12. A method for estimating air velocity of a vehicle, comprising:
determining a parameter associated with the vehicle; and
determining a weighting factor to weight force equations and a velocity equation in an equation set, based on the determined parameter; and
solving the weighted equation set to estimate the air velocity of the vehicle.
13. The method of
14. The method of
15. The method of
16. A device for estimating, at a first object in a fluid, a velocity in three dimensions of the fluid relative to a second object, comprising:
a computer arranged to perform the steps of
17. The device of
at least one of an Inertial Navigation System and a Global Positioning System, connected to the computer to provide a position of the first object relative to the second object.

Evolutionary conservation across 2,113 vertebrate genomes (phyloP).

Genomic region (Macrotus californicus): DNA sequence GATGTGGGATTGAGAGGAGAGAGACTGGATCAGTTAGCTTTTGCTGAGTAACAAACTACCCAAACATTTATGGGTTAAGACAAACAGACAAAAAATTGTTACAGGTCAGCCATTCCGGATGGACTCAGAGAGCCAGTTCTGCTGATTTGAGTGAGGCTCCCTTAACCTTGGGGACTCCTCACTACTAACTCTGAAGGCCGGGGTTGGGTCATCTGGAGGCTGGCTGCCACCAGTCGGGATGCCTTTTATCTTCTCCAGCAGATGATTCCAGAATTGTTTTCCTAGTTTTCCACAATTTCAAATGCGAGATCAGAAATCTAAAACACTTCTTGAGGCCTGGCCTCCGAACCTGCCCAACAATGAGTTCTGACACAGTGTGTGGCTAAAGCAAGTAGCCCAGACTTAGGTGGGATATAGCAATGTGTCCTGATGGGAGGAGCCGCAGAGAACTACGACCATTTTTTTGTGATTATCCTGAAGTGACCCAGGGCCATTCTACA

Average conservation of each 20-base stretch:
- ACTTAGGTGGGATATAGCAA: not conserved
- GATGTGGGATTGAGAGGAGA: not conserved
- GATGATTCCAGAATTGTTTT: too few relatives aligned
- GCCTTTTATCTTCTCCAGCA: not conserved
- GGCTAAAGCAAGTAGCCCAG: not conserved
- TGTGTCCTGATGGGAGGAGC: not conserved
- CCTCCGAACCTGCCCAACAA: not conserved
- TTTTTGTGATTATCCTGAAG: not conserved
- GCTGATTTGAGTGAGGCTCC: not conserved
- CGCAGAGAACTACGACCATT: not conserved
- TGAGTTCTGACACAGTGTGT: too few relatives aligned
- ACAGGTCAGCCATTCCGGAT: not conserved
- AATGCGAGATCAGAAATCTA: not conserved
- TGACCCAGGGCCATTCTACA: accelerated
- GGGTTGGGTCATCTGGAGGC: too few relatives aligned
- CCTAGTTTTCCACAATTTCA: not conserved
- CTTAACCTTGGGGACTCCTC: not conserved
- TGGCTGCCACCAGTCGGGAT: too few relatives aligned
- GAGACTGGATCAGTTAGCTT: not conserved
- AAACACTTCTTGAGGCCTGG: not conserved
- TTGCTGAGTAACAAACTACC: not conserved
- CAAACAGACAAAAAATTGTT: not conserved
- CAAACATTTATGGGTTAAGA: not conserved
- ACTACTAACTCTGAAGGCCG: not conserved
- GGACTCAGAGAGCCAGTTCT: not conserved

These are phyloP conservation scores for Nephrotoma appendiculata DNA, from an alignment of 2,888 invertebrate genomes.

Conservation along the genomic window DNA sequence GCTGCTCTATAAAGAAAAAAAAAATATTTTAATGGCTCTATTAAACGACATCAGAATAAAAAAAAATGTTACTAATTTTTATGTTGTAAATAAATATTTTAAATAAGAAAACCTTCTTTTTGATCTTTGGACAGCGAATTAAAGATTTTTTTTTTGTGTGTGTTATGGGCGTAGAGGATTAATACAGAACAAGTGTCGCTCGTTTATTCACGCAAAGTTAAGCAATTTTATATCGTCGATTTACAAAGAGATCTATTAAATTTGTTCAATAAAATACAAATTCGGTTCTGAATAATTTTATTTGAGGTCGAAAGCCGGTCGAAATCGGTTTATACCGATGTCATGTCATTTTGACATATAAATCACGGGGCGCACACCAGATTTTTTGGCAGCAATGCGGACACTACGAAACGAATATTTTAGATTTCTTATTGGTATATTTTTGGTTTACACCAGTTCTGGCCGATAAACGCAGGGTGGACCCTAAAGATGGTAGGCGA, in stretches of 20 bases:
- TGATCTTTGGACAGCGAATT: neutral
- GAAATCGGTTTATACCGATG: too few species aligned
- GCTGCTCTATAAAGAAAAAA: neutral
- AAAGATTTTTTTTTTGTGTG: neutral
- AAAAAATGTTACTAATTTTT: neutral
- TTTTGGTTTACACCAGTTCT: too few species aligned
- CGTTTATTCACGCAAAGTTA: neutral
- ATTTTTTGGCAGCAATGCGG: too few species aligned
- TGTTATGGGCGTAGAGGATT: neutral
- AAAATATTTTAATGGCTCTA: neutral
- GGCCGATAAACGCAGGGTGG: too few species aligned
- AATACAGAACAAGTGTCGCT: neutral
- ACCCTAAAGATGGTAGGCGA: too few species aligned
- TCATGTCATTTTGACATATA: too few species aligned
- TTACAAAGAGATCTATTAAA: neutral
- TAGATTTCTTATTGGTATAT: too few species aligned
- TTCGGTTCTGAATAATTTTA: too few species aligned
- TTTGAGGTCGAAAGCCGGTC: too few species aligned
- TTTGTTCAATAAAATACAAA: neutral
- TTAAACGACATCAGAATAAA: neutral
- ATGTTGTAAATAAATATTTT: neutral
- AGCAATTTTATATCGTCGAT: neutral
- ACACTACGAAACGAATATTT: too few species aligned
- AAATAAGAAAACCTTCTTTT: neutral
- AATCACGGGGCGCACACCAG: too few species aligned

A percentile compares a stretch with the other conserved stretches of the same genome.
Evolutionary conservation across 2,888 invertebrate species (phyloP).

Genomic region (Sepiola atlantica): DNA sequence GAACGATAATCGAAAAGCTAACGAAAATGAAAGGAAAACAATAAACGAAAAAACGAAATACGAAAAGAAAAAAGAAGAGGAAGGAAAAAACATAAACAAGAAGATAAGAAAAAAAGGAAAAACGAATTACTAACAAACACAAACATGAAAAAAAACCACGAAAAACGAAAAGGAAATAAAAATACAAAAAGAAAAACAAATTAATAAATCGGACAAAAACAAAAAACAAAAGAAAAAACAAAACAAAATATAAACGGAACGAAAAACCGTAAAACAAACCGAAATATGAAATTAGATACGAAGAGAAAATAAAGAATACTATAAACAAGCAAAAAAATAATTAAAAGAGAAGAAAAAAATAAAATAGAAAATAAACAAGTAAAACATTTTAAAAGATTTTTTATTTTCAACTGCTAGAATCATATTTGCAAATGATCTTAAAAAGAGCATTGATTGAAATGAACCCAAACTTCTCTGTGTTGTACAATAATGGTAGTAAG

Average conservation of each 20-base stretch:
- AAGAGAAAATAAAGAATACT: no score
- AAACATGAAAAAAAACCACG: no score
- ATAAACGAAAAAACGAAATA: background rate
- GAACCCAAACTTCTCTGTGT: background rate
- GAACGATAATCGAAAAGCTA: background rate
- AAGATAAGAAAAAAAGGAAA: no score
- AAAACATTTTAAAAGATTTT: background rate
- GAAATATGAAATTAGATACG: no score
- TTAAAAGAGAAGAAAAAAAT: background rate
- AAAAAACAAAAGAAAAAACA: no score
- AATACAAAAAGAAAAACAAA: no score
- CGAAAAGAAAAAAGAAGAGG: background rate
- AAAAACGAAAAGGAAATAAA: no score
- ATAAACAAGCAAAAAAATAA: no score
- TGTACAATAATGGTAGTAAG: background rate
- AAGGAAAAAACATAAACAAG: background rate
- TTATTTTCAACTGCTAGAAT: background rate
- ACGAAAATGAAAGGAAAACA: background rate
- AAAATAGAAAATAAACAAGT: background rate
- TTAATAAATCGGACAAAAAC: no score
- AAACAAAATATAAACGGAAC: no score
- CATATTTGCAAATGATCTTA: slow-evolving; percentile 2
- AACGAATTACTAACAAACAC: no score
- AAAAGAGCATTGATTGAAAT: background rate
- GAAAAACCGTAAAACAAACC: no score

18. The device of
19. The device of
20. The device of
21. The device of
22. A method for estimating, at a first object in a fluid, a velocity of the fluid relative to a second object, comprising:
estimating the velocity of the fluid relative to the second object in three dimensions, based on a determined acceleration of the first object relative to the second object, a determined dynamic pressure of the fluid on the first object, a determined thrust vector of the first object relative to the second object, and an assumption that a speed of the fluid along a single dimension and relative to the second object is zero.
23. The method of
combining force equations and a velocity equation to form an over-constrained set of equations, wherein the velocity equation indicates an assumed zero speed of the fluid along the third dimension relative to the second object, and the force equations include the determined acceleration, the determined dynamic pressure, and the determined thrust vector.